Pituitary Gland= MASTER GLAND: Pituitary- Hypothalamus Relationship: –Pituitary gland controls activity of many other endocrine glands –Its removal or destruction would cause the adrenal glands and thyroid glands and gonads atrophy –Release of hormones is controlled by the releasing and inhibiting of hormones produced by the hypothalamus. –The hypothalamus releases these regulatory hormones into the blood of a portal circulation (two capillary beds connected by veins) which connects the blood of the hypothalamus with the blood of the anterior pituitary.
What if something goes wrong? Pituitary Tumors: –When the cells that make up the pituitary gland grow too much or create small growths. –Interfere with the normal production and release of hormones. –Common in adults. Two types of tumors: Secretory & Non-Secretory –Secretory= produce too much of a hormone. –Non-Secretory= large size interferes with normal functions of the gland. The consequences include: –Hypersecretion= over-production of any hormone. –Hyposecretion= under-production of hormones (usually caused by non-secretory tumor). –Tumor mass effects= as a tumor grows and presses against the gland and other parts of the brain, head aches, vision problems, or other health issues may occur.
Specifically: Cushing’s Disease: –A secretory tumor associated with the hypersecretion of ACTH, causing too much cortisol by the adrenals. –Affects 4,000+ people in the U.S. per year. –Symptoms include: Muscle weakness Purple stretch marks Rapid weight gain Memory loss Menstrual cycle disorders Skin changes & red cheeks Depression High blood sugar/pressure –Treatment= personalized, but may include medication, surgery, and radiation. Non-functioning Adenoma: –A non-secretory tumor often associated with head injury. –May cause headaches and vision problems and also hyposecretion. –Symptoms/Effects: Loss of appetite Weight loss/gain Fatigue Irregular menstrual cycle Infertility Frequent urination at night Joint pains Dizziness Low blood pressure –Treatment may include transsphenoidal microsurgery through the nasal sinuses, hormone replacement, or radiation.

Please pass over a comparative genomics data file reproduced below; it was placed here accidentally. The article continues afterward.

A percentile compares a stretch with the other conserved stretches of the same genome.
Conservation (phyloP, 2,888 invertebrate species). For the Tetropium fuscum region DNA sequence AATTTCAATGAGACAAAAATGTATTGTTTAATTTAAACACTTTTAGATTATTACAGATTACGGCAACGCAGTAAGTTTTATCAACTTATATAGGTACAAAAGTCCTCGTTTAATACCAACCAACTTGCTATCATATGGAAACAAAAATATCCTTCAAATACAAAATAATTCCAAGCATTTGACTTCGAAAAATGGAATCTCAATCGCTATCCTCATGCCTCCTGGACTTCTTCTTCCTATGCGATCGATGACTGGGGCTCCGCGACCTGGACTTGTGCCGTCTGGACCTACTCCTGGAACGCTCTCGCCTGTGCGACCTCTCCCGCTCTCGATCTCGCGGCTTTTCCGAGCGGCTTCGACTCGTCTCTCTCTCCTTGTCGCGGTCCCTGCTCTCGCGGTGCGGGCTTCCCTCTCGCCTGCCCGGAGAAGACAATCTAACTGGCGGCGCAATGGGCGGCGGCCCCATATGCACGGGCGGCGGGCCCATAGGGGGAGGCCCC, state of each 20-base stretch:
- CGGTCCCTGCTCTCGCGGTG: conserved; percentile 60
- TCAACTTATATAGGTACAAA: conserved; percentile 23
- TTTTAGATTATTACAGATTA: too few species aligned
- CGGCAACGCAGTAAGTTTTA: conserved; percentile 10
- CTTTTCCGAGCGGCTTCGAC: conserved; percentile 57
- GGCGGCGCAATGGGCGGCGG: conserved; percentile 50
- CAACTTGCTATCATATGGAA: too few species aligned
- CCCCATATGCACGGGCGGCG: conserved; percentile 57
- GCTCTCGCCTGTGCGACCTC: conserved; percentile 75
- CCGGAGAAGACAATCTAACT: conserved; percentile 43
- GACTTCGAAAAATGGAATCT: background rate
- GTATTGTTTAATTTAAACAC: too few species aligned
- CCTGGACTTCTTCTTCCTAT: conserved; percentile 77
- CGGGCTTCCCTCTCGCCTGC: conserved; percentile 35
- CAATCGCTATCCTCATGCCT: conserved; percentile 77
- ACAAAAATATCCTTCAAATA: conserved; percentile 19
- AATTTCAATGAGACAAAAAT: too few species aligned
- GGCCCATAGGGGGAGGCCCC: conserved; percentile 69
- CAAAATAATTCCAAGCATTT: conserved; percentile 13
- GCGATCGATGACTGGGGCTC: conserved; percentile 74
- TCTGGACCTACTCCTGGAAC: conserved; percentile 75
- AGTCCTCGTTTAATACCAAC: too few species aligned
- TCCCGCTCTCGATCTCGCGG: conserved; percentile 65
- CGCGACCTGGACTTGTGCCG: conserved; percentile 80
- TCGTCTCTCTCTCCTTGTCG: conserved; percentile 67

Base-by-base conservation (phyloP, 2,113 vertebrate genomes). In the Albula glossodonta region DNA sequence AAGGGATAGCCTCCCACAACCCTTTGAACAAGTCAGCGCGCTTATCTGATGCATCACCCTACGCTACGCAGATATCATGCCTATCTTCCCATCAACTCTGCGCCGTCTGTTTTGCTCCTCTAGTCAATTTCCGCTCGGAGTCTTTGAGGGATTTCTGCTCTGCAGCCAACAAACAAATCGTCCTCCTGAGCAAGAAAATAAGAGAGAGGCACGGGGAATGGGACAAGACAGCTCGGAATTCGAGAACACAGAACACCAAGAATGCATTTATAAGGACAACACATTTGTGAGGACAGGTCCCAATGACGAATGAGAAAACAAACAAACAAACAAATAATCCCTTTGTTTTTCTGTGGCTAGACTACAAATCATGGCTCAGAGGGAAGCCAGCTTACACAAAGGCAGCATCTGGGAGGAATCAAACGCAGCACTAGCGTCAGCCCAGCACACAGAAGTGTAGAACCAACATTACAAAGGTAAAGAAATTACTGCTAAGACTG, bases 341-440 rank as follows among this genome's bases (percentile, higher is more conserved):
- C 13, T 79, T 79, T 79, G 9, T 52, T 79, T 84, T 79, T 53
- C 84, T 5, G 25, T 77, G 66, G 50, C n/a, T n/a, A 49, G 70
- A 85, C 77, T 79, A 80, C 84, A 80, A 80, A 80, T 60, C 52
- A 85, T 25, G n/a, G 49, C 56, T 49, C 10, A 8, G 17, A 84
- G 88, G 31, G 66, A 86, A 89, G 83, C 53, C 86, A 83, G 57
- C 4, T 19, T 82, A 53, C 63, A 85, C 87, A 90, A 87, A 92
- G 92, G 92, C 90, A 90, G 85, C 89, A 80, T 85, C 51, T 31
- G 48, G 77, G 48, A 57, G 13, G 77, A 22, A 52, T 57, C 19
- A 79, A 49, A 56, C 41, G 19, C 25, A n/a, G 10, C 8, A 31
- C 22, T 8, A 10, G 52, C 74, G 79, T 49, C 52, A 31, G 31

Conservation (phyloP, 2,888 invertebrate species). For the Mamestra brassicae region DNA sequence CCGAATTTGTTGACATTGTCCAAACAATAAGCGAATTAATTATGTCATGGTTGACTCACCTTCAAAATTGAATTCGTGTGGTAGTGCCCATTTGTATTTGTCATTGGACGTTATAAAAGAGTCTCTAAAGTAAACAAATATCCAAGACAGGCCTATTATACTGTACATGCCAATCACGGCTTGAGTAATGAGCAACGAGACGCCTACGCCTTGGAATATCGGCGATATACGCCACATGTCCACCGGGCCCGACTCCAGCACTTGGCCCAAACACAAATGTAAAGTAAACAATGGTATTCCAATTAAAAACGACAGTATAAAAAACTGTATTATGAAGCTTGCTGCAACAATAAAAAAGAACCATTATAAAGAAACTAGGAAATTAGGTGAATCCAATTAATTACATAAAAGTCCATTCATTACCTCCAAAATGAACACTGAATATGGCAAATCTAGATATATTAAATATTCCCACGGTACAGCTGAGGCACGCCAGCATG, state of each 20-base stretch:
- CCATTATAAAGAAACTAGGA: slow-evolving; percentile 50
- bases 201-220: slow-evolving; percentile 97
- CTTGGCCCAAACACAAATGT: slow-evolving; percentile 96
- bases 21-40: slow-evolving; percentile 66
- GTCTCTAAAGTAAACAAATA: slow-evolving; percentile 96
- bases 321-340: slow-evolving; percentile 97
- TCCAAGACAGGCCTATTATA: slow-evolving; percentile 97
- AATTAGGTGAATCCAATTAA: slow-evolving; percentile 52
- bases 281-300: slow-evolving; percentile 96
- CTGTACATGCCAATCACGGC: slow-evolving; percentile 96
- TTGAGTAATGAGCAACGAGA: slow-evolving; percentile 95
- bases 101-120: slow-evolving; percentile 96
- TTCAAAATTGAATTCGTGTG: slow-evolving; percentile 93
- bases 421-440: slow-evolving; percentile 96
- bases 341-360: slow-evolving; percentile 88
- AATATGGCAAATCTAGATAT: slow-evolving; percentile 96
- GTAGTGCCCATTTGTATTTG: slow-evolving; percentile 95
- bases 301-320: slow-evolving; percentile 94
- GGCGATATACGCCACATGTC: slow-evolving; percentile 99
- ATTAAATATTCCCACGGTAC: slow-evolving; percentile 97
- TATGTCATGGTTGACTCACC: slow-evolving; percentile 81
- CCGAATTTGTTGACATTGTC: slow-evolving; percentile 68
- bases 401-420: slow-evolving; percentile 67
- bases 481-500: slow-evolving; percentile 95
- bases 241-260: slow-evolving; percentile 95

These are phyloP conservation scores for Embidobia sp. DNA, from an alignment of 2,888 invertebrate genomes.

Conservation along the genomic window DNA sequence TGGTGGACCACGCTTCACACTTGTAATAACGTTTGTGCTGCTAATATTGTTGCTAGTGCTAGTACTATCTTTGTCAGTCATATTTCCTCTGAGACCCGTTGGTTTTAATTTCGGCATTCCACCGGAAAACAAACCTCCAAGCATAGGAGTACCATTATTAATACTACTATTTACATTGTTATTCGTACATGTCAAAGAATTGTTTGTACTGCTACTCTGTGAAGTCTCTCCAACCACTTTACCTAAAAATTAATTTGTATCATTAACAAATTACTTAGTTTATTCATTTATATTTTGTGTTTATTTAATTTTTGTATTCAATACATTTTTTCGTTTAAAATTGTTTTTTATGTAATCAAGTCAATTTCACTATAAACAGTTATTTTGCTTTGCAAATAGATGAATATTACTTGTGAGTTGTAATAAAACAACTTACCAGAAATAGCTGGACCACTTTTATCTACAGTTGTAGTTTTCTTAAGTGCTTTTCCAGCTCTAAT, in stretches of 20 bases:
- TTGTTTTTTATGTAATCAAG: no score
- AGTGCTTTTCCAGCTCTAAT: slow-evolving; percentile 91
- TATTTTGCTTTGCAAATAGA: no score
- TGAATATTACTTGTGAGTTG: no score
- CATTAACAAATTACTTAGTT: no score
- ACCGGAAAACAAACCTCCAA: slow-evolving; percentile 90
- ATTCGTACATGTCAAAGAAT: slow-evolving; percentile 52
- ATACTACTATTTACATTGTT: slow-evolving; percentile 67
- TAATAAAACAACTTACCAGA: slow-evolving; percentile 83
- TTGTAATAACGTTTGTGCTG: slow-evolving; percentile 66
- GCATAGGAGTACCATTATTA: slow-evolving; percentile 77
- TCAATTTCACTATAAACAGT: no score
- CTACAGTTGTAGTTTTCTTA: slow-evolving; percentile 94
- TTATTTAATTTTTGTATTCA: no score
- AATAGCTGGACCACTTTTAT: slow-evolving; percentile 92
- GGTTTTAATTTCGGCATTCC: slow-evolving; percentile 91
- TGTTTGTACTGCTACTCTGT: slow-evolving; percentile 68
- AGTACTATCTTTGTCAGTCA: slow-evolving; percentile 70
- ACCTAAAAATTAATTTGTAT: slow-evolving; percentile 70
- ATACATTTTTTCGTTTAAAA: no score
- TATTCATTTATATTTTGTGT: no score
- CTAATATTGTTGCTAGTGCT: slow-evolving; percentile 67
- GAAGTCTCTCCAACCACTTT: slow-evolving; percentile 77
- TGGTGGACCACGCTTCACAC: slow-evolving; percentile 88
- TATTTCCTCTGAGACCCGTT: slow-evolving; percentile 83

Molecular Images: Slides A-C: normal pituitary obtained at autopsy. Slides D-F: pituitary adenoma in Cushing disease.
Pituitary Tumor Images Image 1: MRI image showing a large nonfunctioning pituitary macroadenoma Image 2: illustrated image of pituitary tumor.
Gigantism and Dwarfism…YES they are diseases! Hyposecretion of GH in childhood= pituitary dwarfism. –Although body proportions are fairly normal, the person as a whole is a living miniature (Max adult height= 4ft) Hypersecretion of GH in childhood= Gigantism –8 to 9 ft is usual. Most usually caused by tumors of affected gland, which begin to secrete hormones like the normal glandular cells do. If hypersecretion occurs after long bone growth has ended (how can we tell??): –Acromegaly= Facial bones including lower jaw and bony ridges under eyebrows and also feet and hands, enlarge tremendously. –Malformed facial features because of thickening of soft tissues. **Today, pharmacological doses of GH are used to reverse some of effects of aging. Although it is proven to help children with dwarfism grow normally, help stop the aging process, and even help prevent AIDS patients from dying, when abused, GH can be fatal. –This is what you hear about on the news when all the baseball players are taking dangerous STEROIDS!